AMD Travels Through Time: Athlon XP 2800+ with Dual-DDR

History: Protection Against Thermal Death

About a year ago, THG stirred up quite a commotion in the industry with its article Hot Spot: How Modern Processors Cope With Heat Emergencies . Accompanying the article was the very first downloadable video, which shows the dramatic behavior of an AMD Athlon with a Palomino core, equipped with a thermal diode, when the CPU cooler fails during operation.

The alarms sounded at AMD, and the THG crew met several times with engineers from the manufacturers in question (AMD and Siemens). A few weeks later, AMD introduced a new circuitry logic to a small group of people. This was supposed to turn off the power supply as soon as the die temperature surpassed 85 degrees Celsius.

In order to guarantee faultless protection, the CPU temperature is measured by the thermal diode in very short time intervals, which ensures that the power can be switched off in time. Currently, all motherboard makers have a copy of the new "Thermal Guide" from AMD.

Comparison: T-Bred "B" Vs. T-Bred "A" Vs. Palomino

Processor core Number of layers CPU classes
AMD Thunderbird 6 Athlon 650 MHz
to 1400 MHz
AMD Palomino 7 Athlon XP 1500+
to XP 2100+
AMD Thoroughbred "A" 8 Athlon XP 1700+
to XP 2200+
AMD Thoroughbred "B" 9 Athlon XP 2400+
to XP 3000+
Processor (Thoroughbred "A") FSB frequency Clock frequency Model Number
AMD Athlon XP 1500+ 133 MHz 1333 MHz 1500
AMD Athlon XP 1600+ 133 MHz 1400 MHz 1600
AMD Athlon XP 1700+ 133 MHz 1466 MHz 1700
AMD Athlon XP 1800+ 133 MHz 1533 MHz 1800
AMD Athlon XP 1900+ 133 MHz 1600 MHz 1900
AMD Athlon XP 2000+ 133 MHz 1666 MHz 2000
AMD Athlon XP 2100+ 133 MHz 1733 MHz 2100
AMD Athlon XP 2200+ 133 MHz 1800 MHz 2200
Processor (Thoroughbred "B") FSB frequency Clock frequency Model Number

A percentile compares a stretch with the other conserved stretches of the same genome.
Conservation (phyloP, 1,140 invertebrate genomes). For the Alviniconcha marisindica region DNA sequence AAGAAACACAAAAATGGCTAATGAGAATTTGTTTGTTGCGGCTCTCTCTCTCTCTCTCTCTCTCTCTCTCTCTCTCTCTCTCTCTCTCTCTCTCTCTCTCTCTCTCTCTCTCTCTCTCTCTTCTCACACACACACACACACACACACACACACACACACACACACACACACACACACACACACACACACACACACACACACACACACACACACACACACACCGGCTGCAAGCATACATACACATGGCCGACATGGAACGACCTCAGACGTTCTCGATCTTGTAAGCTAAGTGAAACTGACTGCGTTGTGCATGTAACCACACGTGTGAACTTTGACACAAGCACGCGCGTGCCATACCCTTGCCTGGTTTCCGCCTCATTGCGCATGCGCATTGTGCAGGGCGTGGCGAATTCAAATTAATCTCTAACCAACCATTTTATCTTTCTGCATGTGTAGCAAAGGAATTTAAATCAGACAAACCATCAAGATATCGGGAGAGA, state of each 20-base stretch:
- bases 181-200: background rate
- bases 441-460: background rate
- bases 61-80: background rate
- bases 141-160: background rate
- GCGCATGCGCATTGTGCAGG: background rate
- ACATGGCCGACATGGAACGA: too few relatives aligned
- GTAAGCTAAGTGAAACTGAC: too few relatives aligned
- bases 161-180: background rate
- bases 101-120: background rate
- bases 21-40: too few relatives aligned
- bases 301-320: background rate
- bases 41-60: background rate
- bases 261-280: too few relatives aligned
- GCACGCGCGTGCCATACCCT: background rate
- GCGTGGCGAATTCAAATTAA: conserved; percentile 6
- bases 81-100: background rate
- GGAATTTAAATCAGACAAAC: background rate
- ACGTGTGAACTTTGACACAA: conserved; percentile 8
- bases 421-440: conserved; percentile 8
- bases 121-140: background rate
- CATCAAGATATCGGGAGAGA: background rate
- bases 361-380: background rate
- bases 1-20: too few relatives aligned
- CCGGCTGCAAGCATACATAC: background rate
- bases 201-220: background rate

AMD Athlon XP 2400+ 133 MHz 2000 MHz 2400
AMD Athlon XP 2600+ 133 MHz 2133 MHz 2600
AMD Athlon XP 2700+ 166 MHz 2166 MHz 2700
AMD Athlon XP 2800+ 166 MHz 2250 MHz 2800
AMD Athlon XP 3000+ 166 MHz 2xxx MHz 3000

With the launch of the Thoroughbred core in the "B" version, AMD Athlon reaches the fourth level in its evolution. After the K7 in 1999 the first core with integrated L2 cache, the Thunderbird, was introduced about two years ago. AMD made a further step in October 2001 by introducing the Palomino core, which essentially consisted of the SSE command set expansion and optimized cache lines.

The Thoroughbred core has been around since June 2002, and this one involves a rearrangement of the CPU's internal components, as well as smaller structures (0.13 micron). Detailed information is given in the table below. The animated GIF graphic gives you an idea of how the size has changed with the individual CPUs. In order to give you a complete picture, we've included the data for the Barton core, which is expected to be out in Q3. The Barton represents the fifth and last level of development of the Athlon program, based on Socket 462.

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